Aristotle on the Mind and the Senses

G. E. R. Loyd and G. E. L. Owen, Aristotle on the Mind and the Senses. Cambridge U. Press, 1968.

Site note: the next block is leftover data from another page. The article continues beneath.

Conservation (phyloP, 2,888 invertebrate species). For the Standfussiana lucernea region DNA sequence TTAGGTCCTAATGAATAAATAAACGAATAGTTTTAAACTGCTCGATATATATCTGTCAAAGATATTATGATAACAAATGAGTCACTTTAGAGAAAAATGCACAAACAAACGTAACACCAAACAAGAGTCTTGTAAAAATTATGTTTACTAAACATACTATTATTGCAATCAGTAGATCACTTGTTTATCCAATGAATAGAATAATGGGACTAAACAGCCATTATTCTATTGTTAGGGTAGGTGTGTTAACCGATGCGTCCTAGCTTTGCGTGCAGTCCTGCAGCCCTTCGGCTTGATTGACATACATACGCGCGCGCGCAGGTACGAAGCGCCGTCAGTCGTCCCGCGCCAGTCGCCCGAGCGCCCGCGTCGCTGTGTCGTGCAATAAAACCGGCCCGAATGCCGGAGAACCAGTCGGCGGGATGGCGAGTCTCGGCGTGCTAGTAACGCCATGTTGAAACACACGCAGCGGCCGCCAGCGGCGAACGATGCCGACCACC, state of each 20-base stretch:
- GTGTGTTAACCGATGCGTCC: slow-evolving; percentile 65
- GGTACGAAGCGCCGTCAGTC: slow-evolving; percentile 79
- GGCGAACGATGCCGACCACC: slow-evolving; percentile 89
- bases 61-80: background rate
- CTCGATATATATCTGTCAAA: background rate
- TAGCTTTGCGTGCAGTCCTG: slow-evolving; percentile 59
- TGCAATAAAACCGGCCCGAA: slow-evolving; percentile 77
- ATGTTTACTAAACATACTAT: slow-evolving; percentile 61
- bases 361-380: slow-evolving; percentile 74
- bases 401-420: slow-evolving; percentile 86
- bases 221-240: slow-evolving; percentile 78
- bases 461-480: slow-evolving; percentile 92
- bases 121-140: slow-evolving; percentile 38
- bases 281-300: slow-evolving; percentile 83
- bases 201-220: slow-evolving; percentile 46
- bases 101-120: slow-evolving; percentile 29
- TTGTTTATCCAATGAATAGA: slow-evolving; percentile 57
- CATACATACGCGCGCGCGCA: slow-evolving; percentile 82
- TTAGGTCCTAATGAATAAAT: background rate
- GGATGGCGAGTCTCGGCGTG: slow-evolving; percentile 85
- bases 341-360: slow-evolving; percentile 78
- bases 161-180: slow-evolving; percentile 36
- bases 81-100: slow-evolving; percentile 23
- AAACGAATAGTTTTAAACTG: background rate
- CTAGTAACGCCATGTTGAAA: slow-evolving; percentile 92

“As the title of the treatise and the content of the first chapter indicates, the problem which Aristotle proposes to examine in De Anima is: What is the soul? Other formulas such as What is man? What is a living being?  What is life?, which would perhaps better correspond to the real content of the work, are not even alluded to. No doubt it is the human soul that is primarily envisaged in such a question; but Aristotle soon (in the form of a reproach addressed to other philosophers) expresses his intention of not restricting his investigation to that kind of soul. He is well aware of the fact that he is not the first to have asked what the soul is and, though he is not quite satisfied with the ancients’ approach to the question, either is he prepared to reject their general problem. For him too, the first thing is to know what the essence of the soul is and to this he devotes his main endeavor.”